JERRY ROBERTS. Church and State again

Having withdrawn its religious discrimination legislation, the Government has acted with the speed of an Olympic athlete to bring it back to the public. Perhaps the Prime Minister and Attorney are inspired by the sporting heroes who have stirred up this spurious debate.

The union-bashing thwarted by Pauline Hanson and the nightmare of religious discrimination draft legislation rejected by the business world are cynical manoeuvres by our Government to create and inflame divisions in Australian society. The practice of “wedging” opponents is now the standard fare of our politics. It is an inexcusably disgusting waste of precious time that damages both parties — the “wedger” and the “wedgee.” It takes two to tango. The Government wants to wedge but the Opposition does not have to be wedged.

The three cheerleaders in this embarrassing pseudo-religious farce are Israel Folau, Margaret Court and the ultra-conservative Anglican Archbishop of Sydney, Glenn Davies. Are there Christians out there in 21st century Australia who can read and write who want to see their religion defined by this trio? Surely our country is not that backward.

We easy-going Aussies adopt an attitude of tolerant amusement to Bible-bashers. They can worship their God as long as they don’t get too aggro when they try to push him down our throats. The general objection to Bible-bashers is their inability to mind their own business. When they stick their noses into other people’s business, particularly their sexual business, they become obnoxious.

I will stick to the Christians here because they are causing most of the problems. The Jews are not looking for converts. The Muslims are consumed by their internal feud between Sunni and Shia. The Buddhists are more grown-up than the monotheists.

There are seven references to homosexuality in the Bible. Four are in the Old Testament books of Genesis, Judges and Leviticus. The three New Testament references are in the letters of Saint Paul, including the passage quoted by Israel Folau in his Facebook warning to the ungodly. Christ had nothing to say on the subject.

Saint Paul, writing 2,000 years ago, was addressing the Roman vices of male prostitution and paedophilia, which have not changed much in the intervening millennia. There are 250 references in the Bible to the abuses of wealth and 300 references about duties to the poor. These bare statistics should make quite clear to Christians where their priority lies. Christ threw the money-lenders out of the temple.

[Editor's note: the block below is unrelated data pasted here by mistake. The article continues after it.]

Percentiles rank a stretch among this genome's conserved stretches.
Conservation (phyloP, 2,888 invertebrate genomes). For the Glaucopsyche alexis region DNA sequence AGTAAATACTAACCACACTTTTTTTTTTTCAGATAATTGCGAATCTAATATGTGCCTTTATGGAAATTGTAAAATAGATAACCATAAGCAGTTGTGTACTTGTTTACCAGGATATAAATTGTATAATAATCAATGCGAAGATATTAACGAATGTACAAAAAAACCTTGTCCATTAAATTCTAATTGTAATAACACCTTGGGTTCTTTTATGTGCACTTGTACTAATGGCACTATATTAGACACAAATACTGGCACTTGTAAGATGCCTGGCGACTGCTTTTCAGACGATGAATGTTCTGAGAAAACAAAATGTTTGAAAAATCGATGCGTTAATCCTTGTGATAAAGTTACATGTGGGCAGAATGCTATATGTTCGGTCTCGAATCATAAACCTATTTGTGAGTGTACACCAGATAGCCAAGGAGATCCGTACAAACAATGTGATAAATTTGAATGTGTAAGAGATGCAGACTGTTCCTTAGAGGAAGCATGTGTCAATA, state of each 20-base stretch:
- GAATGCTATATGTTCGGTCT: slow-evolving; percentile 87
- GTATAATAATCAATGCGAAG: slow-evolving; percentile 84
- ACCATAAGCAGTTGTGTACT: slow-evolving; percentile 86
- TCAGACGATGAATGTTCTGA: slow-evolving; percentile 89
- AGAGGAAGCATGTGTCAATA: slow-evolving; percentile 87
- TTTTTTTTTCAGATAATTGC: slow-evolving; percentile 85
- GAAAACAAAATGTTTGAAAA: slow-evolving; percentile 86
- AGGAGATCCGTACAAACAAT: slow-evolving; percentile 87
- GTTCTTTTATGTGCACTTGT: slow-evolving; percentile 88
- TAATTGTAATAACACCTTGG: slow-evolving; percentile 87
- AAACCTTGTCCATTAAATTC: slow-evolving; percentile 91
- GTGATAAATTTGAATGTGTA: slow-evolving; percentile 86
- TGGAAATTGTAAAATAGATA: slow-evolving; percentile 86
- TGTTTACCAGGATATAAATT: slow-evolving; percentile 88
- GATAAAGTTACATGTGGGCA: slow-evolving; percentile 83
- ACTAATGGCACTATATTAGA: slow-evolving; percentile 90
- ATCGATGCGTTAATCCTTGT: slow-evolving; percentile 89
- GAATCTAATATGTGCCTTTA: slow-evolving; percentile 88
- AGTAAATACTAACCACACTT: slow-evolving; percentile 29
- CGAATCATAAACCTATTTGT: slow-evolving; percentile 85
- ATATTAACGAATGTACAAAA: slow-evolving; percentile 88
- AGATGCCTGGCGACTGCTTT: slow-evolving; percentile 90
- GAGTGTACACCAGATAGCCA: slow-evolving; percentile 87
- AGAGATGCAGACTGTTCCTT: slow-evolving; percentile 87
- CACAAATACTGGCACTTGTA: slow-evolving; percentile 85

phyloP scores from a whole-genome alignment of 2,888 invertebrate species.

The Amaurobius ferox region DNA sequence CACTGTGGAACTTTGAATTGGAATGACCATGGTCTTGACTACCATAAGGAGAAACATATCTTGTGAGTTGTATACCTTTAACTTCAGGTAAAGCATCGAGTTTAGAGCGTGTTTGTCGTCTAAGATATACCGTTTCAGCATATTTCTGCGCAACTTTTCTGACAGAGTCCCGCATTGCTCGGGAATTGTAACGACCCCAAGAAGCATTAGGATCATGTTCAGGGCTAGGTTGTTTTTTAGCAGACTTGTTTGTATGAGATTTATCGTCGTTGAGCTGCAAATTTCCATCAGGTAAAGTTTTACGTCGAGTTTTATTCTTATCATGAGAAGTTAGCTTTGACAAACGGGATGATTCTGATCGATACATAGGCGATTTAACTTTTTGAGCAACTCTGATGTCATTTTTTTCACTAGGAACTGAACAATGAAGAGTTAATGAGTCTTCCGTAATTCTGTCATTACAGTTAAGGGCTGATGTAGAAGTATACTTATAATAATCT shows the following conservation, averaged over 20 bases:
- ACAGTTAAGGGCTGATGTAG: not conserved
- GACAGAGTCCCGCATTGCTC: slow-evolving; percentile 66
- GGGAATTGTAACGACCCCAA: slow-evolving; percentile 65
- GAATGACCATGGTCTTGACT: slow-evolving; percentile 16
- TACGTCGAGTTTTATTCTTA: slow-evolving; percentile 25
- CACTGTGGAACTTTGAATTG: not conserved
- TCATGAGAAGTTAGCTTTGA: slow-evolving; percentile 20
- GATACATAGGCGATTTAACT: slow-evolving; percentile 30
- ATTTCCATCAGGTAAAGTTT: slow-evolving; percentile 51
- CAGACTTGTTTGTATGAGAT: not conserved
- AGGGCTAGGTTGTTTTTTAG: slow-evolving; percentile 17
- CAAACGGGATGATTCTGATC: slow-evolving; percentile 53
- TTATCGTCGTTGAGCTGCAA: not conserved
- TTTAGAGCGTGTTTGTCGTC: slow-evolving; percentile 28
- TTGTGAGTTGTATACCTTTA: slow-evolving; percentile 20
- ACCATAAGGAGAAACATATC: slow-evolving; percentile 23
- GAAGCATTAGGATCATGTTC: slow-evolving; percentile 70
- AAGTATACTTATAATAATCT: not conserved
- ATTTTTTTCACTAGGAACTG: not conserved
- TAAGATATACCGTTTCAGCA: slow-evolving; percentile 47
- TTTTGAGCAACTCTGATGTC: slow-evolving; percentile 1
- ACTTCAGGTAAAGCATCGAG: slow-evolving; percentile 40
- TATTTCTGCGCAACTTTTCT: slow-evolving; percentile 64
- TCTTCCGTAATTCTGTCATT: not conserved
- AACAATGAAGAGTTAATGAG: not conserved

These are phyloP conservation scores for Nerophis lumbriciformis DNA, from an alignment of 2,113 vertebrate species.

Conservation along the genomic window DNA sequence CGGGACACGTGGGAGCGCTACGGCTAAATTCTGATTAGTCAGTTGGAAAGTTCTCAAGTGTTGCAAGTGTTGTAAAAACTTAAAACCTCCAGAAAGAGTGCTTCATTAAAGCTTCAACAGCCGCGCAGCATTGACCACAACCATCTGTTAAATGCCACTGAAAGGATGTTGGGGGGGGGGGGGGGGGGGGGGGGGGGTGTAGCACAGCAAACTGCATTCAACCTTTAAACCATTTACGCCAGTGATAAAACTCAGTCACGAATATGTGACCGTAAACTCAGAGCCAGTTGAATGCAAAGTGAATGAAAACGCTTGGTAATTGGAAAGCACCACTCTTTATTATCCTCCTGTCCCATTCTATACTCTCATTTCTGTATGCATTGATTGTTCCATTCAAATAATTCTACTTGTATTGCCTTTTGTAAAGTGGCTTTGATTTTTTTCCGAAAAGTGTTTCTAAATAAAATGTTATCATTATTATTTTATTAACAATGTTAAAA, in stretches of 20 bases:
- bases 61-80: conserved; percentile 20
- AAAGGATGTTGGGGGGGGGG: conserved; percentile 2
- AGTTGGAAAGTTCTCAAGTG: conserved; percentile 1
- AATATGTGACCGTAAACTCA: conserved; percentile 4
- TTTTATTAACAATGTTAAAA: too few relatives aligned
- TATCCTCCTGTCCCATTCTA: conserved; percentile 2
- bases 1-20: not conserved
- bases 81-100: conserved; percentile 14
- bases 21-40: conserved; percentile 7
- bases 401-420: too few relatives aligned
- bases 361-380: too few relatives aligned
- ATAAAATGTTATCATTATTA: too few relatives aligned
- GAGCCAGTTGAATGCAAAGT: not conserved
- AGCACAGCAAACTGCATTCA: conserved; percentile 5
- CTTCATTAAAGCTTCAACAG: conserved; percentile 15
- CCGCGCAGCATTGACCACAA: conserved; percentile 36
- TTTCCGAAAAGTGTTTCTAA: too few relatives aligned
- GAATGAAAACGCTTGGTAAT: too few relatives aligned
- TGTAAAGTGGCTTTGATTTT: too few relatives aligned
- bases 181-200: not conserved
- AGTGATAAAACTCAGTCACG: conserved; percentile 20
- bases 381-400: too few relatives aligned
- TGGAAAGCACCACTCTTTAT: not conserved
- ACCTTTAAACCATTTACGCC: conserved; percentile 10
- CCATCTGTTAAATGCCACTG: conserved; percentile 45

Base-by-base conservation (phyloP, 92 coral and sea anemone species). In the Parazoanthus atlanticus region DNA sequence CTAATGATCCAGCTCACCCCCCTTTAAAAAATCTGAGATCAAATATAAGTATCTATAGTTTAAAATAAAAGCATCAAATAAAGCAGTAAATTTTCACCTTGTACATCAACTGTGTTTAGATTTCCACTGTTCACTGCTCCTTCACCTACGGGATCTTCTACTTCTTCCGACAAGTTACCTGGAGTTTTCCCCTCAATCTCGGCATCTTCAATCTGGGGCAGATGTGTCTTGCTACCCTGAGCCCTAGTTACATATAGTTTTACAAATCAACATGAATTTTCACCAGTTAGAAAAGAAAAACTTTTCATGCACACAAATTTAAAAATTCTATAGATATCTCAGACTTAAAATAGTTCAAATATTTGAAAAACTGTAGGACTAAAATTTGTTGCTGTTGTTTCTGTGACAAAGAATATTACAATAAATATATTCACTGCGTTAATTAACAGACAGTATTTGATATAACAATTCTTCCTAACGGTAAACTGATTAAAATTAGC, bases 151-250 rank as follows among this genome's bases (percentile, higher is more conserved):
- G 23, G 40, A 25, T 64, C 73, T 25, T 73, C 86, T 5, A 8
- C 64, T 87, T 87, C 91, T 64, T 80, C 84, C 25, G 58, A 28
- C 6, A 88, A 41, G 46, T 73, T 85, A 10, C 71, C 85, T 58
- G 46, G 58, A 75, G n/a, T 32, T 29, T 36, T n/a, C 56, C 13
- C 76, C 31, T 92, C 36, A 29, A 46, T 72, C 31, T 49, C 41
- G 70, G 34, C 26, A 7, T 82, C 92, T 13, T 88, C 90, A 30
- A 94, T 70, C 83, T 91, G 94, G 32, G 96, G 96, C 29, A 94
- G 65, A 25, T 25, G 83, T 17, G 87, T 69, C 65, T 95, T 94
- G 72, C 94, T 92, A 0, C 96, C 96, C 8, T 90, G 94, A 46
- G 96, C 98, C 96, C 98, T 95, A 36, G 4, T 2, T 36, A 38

English philosopher John Gray writes that a common mistake among secular people is to assume that religious observance is about belief (or faith). Religion is primarily about practice. This came home to me when I gave a lecture to our local Anglican congregation in Perth on the Nicene Creed, that most perfectly-composed document known to mankind. I analysed the Creed in detail, line by line, clause by clause, word by word, in the Latin, because the Creed is about structure and Latin is a heavily-structured language.

The lecture was successful. People stayed awake and they were interested but it was obvious that they had not given the content of the Creed much thought, although they have recited it every week all their long lives. “I believe in one God … Credo in unum deum.” They are not in Church to talk to their God. They are there to be part of a community.

At a meeting where we heard lengthy analysis of the first religious discrimination draft, which was horrendously complicated, I spoke to a lawyer active in the Anglican Church who is in favour of legislation on this subject I told her that a harmonious society cannot be legislated into existence. It needs congenial give and take, the sort of thing we Australians like to think we are good at. The entry of government into religion is like a bad dream.

The recent legal fight between Israel Folau and Rugby Australia was not about religion. It was about the law of contract, which, I dare say, is just as complicated as the religious discrimination field we are now entering. The issue was Folau’s contract. Presumably, his former employer was advised that there was a big enough grey area to keep teams of lawyers arguing in the courts for weeks at huge expense. In those circumstances it was fair enough to settle out of court.

That is where religion is heading. There will be so much litigation that legal firms will create whole new divisions. We will have to build new court houses. At least that will provide jobs for building trades.

A Sydney academic has remarked on Scott Morrison’s “disconnect” from Australilan reality as he rushes to religion at a time when the country is on fire, the national economy is stagnant and world affairs among the superpowers are a balancing act that looks awfully close to crashing. The critic compared the Prime Minister’s religious distraction to Tony Abbot’s honouring of the Duke of Edinburgh.

Tony’s rush of blood only damaged Tony, who was able to laugh at himself. Scott Morrison, Christian Porter and the holy-rolling trio of Israel, Margaret and Glenn are damaging our society. The Senate showed what it can do with the Government’s union-bashing. When the time comes it should give the Bible-bashing the same treatment.

Jerry Roberts is a former parliamentary reporter and a member of the ALP

print

Jerry Roberts, born and raised in Mid-West USA, trained as a newspaper reporter in Perth and has covered politics, manufacturing, and Aboriginal Affairs. He has spent the second half of his life in outback Australia.

This entry was posted in Politics. Bookmark the permalink.

Please keep your comments short and sharp and avoid entering links. For questions regarding our comment system please click here.
(Please note that we are unable to post comments on your behalf.)